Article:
>>
    >> Any ideas or hints appreciated!
    >> Dan

    >
    > What is logdatepattern, and what is its relation to logdate?


    Apologies, I tried to pear down the post and left that out accidentally.

    I had also tried:

    logdatepattern = logdate

    and

    logdatepattern = logdate.to_s

    Here is the original post, fixed:

    This does not work:

    logdate = "#{@calendar1.year}-" + (@calendar1.month + 1).to_s +
    "-#{@calendar1.day}"

    puts "Getting log for #{logdate}"
    File.open("rdpconnect.log").each do |line|
    if line.match(logdate)
    puts line
    end
    end


    However, this does:

    logdate = "2007-07-30"
    puts "Getting log for #{logdate}"
    File.open("rdpconnect.log").each do |line|
    if line.match(logdate)
    puts line
    end
    end


    The format of logdate appears the same in both instances. What am I
    missing?

    Thanks,
    --
    Posted via http://www.ruby-forum.com/.
     
    Dan Daniels, Jul 31, 2007
    #5
  6. Dan Daniels

    Dan Zwell Guest

    Dan Daniels wrote:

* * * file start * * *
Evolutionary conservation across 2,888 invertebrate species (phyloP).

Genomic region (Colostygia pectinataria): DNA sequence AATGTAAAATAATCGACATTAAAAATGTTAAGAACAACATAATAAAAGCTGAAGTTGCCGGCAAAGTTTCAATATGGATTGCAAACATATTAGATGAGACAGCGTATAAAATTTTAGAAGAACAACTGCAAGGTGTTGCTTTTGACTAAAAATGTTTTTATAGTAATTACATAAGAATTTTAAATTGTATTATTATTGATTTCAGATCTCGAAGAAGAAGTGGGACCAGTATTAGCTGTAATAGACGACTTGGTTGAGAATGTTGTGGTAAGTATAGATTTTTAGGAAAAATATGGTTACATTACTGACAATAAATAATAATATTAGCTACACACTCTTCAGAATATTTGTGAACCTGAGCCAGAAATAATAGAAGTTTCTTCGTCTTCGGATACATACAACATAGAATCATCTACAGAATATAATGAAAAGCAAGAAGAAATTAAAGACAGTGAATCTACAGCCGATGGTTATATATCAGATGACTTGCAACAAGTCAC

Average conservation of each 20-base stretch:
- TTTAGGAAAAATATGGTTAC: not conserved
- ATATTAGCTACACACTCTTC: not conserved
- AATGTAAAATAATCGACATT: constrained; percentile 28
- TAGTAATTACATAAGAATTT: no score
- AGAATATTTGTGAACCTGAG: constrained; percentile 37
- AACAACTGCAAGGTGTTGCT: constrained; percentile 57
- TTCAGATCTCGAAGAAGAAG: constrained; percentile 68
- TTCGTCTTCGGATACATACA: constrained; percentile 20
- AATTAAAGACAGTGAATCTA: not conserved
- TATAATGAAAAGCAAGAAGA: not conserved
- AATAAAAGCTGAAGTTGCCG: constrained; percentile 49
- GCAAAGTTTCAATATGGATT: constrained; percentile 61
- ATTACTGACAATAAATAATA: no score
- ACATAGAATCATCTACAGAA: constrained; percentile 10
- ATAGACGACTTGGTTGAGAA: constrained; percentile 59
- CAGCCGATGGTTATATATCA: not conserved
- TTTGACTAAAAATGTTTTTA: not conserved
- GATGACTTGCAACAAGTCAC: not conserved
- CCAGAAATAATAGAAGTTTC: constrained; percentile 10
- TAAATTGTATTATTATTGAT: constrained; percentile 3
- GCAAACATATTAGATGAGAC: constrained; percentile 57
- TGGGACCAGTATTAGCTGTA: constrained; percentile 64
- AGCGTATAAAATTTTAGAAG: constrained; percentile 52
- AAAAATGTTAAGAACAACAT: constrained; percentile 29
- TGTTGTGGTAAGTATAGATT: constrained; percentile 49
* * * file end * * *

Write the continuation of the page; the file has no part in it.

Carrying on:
> Dan Zwell wrote:
    >> Dan Daniels wrote:
    >>> end
    >>> end
    >>> end
    >>>
    >>>
    >>>
    >>> Any ideas or hints appreciated!
    >>> Dan

    >> What is logdatepattern, and what is its relation to logdate?

    >
    > Apologies, I tried to pear down the post and left that out accidentally.
    >
    > I had also tried:
    >
    > logdatepattern = logdate
    >
    > and
    >
    > logdatepattern = logdate.to_s
    >
    > Here is the original post, fixed:
    >
    > This does not work:
    >
    > logdate = "#{@calendar1.year}-" + (@calendar1.month + 1).to_s +
    > "-#{@calendar1.day}"
    >
    > puts "Getting log for #{logdate}"
    > File.open("rdpconnect.log").each do |line|
    > if line.match(logdate)
    > puts line
    > end
    > end
    >
    >
    > However, this does:
    >
    > logdate = "2007-07-30"
    > puts "Getting log for #{logdate}"
    > File.open("rdpconnect.log").each do |line|
    > if line.match(logdate)
    > puts line
    > end
    > end
    >
    >
    > The format of logdate appears the same in both instances. What am I
    > missing?
    >
    > Thanks,


    I don't know what @calendar1 is, so I can't reproduce this, but I
    thought what Nobu meant when he replied to you is to say that the value
    of that line contains 3 zeros, while the string you fed it contains 4.

    Dan
     
    Dan Zwell, Jul 31, 2007
    #6
  7. Dan Daniels

    Dan Daniels Guest

    Dan Zwell wrote:
    > Dan Daniels wrote:
    >>> What is logdatepattern, and what is its relation to logdate?

    >>
    >> puts line
    >> puts line
    >> end
    >> end
    >>
    >>
    >> The format of logdate appears the same in both instances. What am I